Keywords

Fathers, Pregnancy, Psychological stress

 

Authors

  1. Eboh, Relicious N.
  2. Giurgescu, Carmen PhD, RN, WHNP
  3. Misra, Dawn P. MHS, PhD

Abstract

Objective: The purpose of this study was to examine whether the relationship with the father of the baby was related to psychological stress among Black women.

 

Methods: This is a secondary analysis of data derived from a retrospective cohort study of 1,410 Black new mothers participating in the Life-course Influences on Fetal Environments (LIFE) study conducted in the Detroit Metropolitan area. Data were obtained from maternal interview and medical records abstraction. Perceived stress was measured by the Cohen's Perceived Stress Scale. The mother's relationship with the father of the baby before and after pregnancy was measured using two questions.

 

Results: Women who reported sometimes close/sometimes distant relationship with the father of the baby prior to pregnancy had higher levels of perceived stress compared with women who reported close relationship with the father of the baby prior to pregnancy (38.73 and 35.10, respectively, p < .001). Women who reported current distant relationship (38.82 and 34.45, respectively, p < .001) and sometimes close/sometimes distant relationship (38.83 and 34.45, respectively, p < .001) reported higher levels of perceived stress compared with women who had current close relationship with the father of the baby.

 

Clinical Implications: Women who reported to have a close relationship with the father of the baby before and during the pregnancy reported lower levels of stress compared with women with a distant relationship with the father of the baby. Nurses should assess women's relationship with the father of the baby and their levels of stress.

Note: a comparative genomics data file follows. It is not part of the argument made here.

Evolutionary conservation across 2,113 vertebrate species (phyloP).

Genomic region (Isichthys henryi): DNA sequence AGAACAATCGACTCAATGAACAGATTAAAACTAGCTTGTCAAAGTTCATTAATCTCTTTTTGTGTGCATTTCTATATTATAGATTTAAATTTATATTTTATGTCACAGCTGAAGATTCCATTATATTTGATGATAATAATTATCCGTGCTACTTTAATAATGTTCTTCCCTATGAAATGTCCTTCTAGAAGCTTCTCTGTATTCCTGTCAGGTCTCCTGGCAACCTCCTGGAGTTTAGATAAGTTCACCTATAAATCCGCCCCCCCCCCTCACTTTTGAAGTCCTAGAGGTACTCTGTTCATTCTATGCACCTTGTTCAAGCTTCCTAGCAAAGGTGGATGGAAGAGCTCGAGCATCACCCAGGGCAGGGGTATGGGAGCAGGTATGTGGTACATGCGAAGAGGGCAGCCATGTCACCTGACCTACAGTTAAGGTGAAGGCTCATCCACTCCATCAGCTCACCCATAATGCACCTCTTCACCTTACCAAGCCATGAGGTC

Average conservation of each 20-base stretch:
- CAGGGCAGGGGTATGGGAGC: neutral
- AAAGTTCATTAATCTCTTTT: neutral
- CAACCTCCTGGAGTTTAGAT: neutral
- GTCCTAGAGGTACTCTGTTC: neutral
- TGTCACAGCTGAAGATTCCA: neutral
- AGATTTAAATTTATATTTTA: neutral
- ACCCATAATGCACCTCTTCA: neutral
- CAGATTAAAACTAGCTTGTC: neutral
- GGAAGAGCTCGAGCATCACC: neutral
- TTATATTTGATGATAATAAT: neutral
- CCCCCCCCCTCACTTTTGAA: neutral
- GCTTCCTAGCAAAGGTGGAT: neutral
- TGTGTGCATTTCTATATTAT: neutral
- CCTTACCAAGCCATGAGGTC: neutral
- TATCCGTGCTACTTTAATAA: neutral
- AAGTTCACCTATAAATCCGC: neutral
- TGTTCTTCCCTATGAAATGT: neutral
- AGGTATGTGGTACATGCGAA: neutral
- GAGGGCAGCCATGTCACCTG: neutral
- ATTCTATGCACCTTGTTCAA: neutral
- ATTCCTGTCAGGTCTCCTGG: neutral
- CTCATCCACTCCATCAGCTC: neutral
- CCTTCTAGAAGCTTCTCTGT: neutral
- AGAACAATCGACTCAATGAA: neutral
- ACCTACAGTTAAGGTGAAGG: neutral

Article Content

Black women experience higher levels of psychological stress compared with White women (Catov, Abatemarco, Markovic, & Roberts, 2010; Giurgescu, 2004; Holzman et al., 2006; Mustillo et al., 2004; Seng, Kohn-Wood, McPherson, & Sperlich, 2011). Lack of social support from family and friends is associated with higher levels of stress and depressive symptoms for pregnant Black women (Giurgescu et al., 2015). Support from fathers of the babies may alleviate psychological stress experienced by pregnant women (Ghosh, Wilhelm, Dunkel-Schetter, Lombardi, & Ritz, 2010). In a sample of 95 pregnant Black women, father involvement during pregnancy was related to lower levels of psychological distress and depressive symptoms (Giurgescu & Templin, 2015). In another study, focusing on low-income pregnant women (of which only 10% were Black), women who had no relationship with the father of the baby had higher levels of depressive symptoms (Byrd-Craven & Massey, 2013).

  
Figure. No caption a... - Click to enlarge in new windowFigure. No caption available.

Although any father involvement during pregnancy may be protective and may increase support and thereby decrease stress, the nature of the relationship of the pregnant woman with the father of the baby could have an impact on stress in either direction. If the father of the baby is involved in the pregnancy but there is a poor relationship with him, the pregnant woman may experience more psychological stress rather than less. In a study of unmarried pregnant women, those in a poor relationship with the father of the baby were more likely to have stress and depressive symptoms compared with women in a good relationship with the father of the baby (Bloch et al., 2010). Similarly, in a study in Iceland, dissatisfaction of the pregnant woman with the relationship with her partner was related to psychological distress (Jonsdottir et al., 2017). Lu and Chen (2004) examined stressful life events using a multiracial cohort of 33,542 women (~20% Black) giving birth to babies in 2000 in 19 states in the United States. They found that partner-related stress was greater among Black women compared with White women, even after controlling for sociodemographic characteristics. Although these studies provide support for further study of fathers, available research has been limited in the extent to which it examines the role of babies' fathers, particularly in the lives of pregnant Black women.